Chris’s review published on Letterboxd:
I was prepared to love Regina King's directorial debut One Night in Miami, an adaptation of the supposed conversation that occurred between four desperate figures of black success and liberation with playwright Kemp Powers expanding his play into a loquacious historical biopic. Was that sentence a run-on, but you didn't care? Then you may love this movie. The four men unite in Malcolm X's (Kingsley Ben-Adir) hotel room following Muhammad Ali né Cassius Clay's (Eli Goree) world championship win. They are joined by Sam Cooke (Leslie Odom Jr) and NFL superstar Jim Brown (Aldis Hodge) in a racially charged discussions of achieving "black power." All four men are memorable. Kingsley Ben-Adir presents a stately Malcolm X at a crossroad of allegiances. Leslie Odom Jr acts his ass off through the biggest journey through discovering the lack of beauty in pandering art's success. Aldis Hodge and Eli Goree take a stoic Brown and jubilant, youthful Cash through the moods of Malcolm X and Sam Cooke. Joaquina Kalukango deserves praise as Betty X--Malcolm's wife--in her brief snippets of concern for her husband, likely the only person more paranoid than he. The film's introduction gives you the tempo for this movie; a one-through-four punch of racial issues we still face and the lessons to be learned from decades of struggle.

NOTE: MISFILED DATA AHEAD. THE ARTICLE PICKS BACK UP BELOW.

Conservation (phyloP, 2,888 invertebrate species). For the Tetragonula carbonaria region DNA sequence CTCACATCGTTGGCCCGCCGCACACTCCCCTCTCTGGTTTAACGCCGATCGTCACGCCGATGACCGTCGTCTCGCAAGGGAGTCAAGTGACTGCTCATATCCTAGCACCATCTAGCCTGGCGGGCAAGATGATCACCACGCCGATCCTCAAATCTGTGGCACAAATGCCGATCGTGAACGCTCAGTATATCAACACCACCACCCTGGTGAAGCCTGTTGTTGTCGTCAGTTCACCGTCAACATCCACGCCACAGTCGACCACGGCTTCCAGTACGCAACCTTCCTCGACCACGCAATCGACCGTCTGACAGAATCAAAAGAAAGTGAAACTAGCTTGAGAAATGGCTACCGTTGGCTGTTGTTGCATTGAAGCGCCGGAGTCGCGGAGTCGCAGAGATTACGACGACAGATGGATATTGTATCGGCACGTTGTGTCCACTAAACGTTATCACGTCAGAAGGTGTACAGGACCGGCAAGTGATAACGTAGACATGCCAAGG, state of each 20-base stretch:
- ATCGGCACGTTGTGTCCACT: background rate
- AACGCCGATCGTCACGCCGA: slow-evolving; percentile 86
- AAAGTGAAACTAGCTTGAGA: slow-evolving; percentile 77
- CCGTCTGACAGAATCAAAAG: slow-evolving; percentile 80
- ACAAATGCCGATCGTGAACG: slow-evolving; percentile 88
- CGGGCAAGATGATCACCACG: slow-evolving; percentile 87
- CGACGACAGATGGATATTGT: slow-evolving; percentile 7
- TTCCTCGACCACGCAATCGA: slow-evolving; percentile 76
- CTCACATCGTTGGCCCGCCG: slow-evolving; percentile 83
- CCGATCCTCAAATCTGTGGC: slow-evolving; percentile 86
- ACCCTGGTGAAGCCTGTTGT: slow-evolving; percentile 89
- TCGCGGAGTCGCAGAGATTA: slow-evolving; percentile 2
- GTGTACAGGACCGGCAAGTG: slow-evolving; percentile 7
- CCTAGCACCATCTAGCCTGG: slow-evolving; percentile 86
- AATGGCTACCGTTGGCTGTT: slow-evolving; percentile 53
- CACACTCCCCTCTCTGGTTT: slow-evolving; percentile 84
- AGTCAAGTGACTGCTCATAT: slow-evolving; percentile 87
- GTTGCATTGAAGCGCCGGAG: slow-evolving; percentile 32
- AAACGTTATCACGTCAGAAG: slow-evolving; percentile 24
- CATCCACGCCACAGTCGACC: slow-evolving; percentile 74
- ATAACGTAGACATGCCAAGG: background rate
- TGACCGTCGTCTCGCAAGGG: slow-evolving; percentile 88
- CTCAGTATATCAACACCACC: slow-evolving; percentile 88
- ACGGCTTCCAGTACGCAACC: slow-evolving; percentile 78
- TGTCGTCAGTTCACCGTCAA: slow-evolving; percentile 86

There is enough within their construction that I look forward to revisiting; this is the best kind of adaptation in expanding the historical context for an audience who isn't greeted with a playbill and audio-visual precursors to a stage play. Theater is meant to be (variably) accessible, except that short runs, budget shortcuts, and pandemics demolish the art form. Thank goodness for tomes like One Night in Miami for capturing all the goodness within this play (it reminds me of Moonlight in its presentation of the adaptation). It is streaming on Amazon Prime.